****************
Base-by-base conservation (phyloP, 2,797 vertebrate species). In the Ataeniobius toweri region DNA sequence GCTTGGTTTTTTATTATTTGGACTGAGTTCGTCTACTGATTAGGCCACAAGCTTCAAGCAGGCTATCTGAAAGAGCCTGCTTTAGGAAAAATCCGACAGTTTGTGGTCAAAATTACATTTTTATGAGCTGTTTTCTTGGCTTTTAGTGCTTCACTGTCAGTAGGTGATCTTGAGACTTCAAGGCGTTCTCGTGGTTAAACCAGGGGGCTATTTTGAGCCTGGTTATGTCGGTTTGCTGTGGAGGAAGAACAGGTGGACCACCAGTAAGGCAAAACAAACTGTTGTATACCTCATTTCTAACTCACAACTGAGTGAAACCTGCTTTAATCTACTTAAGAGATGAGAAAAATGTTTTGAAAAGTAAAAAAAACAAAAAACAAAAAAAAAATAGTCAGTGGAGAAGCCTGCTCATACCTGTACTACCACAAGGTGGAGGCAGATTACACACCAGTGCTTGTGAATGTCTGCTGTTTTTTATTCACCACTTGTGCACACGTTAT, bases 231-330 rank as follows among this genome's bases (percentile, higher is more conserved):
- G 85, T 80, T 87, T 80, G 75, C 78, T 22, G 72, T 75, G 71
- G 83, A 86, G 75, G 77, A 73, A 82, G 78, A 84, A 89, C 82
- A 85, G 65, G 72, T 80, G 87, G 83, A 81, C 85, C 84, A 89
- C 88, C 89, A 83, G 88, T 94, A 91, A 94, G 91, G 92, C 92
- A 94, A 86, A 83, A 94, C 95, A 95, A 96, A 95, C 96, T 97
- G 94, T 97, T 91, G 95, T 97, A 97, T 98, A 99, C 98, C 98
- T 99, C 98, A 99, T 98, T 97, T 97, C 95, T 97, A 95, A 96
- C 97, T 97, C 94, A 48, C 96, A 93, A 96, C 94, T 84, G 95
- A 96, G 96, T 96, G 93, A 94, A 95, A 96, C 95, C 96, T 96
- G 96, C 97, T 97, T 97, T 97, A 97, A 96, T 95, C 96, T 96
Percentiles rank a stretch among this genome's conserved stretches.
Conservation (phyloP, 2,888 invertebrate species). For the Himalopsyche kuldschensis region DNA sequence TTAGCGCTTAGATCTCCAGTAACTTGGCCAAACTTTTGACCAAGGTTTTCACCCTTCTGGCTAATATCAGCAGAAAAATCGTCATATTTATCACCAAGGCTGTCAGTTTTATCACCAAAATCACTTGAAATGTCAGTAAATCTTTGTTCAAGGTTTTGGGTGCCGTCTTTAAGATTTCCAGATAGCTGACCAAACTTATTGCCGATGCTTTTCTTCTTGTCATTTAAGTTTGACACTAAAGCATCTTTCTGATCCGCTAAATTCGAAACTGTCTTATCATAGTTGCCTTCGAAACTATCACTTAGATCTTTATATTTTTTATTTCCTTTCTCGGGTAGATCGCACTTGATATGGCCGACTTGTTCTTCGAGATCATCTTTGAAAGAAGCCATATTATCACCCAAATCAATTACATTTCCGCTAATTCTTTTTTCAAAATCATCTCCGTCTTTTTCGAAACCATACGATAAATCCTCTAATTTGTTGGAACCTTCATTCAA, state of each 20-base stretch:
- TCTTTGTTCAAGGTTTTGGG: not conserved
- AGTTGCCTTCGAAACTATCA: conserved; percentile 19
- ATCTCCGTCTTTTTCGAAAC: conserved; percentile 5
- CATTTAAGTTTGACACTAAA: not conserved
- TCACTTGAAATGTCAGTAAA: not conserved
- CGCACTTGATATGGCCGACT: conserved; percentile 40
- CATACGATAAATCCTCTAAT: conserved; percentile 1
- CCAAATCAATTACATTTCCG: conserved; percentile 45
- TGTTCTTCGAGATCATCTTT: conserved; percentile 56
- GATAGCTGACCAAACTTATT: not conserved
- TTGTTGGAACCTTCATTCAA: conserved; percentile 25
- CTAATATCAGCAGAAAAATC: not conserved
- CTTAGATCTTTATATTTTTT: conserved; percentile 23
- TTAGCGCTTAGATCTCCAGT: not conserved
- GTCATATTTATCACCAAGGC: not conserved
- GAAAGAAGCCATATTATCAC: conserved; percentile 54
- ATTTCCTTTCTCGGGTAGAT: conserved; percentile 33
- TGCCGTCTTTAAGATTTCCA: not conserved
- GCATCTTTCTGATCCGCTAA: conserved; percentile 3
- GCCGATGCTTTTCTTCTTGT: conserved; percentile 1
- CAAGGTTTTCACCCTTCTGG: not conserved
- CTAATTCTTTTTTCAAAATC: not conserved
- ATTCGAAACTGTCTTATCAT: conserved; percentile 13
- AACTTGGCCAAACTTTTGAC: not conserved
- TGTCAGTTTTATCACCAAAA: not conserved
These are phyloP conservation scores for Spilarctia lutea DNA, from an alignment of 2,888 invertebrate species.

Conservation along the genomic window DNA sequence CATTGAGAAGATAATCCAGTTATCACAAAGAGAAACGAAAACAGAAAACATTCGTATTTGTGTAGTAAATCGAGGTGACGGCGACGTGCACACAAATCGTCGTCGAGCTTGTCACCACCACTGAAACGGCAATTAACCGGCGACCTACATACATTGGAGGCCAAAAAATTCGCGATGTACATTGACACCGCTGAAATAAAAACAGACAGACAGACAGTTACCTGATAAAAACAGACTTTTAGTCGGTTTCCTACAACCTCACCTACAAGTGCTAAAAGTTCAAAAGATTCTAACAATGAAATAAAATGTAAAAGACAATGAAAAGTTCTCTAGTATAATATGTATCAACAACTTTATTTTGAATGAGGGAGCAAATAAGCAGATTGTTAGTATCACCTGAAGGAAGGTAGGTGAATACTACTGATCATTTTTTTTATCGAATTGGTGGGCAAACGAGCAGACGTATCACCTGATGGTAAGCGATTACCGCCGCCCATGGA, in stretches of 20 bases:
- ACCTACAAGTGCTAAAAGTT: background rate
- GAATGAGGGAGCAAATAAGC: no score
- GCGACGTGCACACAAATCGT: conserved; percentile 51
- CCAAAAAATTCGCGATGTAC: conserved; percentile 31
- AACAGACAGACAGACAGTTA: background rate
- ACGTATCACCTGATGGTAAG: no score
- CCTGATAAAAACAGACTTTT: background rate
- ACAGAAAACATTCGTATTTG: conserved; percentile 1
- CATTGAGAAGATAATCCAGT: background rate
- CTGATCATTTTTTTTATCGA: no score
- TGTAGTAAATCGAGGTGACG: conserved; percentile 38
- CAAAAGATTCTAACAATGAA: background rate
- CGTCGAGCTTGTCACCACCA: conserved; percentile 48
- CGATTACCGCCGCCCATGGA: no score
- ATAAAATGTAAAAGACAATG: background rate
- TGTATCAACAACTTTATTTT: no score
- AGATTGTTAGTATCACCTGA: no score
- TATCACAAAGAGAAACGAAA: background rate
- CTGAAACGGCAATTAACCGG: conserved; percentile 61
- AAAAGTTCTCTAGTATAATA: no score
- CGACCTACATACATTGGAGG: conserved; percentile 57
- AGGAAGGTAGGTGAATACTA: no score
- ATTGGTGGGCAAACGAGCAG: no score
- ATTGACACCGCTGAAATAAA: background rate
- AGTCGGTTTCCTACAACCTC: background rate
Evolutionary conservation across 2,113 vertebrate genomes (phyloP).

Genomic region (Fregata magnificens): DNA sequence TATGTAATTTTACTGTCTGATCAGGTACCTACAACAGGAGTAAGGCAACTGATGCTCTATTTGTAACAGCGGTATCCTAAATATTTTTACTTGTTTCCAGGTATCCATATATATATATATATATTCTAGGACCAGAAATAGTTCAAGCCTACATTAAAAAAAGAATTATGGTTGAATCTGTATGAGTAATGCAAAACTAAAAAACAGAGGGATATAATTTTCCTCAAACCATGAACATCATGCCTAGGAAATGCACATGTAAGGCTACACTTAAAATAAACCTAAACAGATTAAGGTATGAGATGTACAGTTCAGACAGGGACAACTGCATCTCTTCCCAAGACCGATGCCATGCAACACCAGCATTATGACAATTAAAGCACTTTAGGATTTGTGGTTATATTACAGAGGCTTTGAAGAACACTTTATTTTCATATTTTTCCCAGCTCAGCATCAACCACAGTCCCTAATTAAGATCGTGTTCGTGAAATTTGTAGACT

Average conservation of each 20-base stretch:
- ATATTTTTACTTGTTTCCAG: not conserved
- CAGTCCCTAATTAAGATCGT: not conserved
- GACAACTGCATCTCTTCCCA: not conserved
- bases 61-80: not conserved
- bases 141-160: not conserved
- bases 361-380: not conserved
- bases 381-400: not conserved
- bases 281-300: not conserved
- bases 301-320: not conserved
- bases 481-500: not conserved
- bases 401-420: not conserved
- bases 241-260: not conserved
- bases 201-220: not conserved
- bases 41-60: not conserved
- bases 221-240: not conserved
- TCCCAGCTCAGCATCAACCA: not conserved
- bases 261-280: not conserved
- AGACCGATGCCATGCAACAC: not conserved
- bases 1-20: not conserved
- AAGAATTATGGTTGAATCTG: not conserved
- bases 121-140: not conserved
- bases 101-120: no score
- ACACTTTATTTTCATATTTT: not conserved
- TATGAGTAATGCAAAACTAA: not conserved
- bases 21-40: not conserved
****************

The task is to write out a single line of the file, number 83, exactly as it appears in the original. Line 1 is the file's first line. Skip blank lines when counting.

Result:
- bases 221-240: not conserved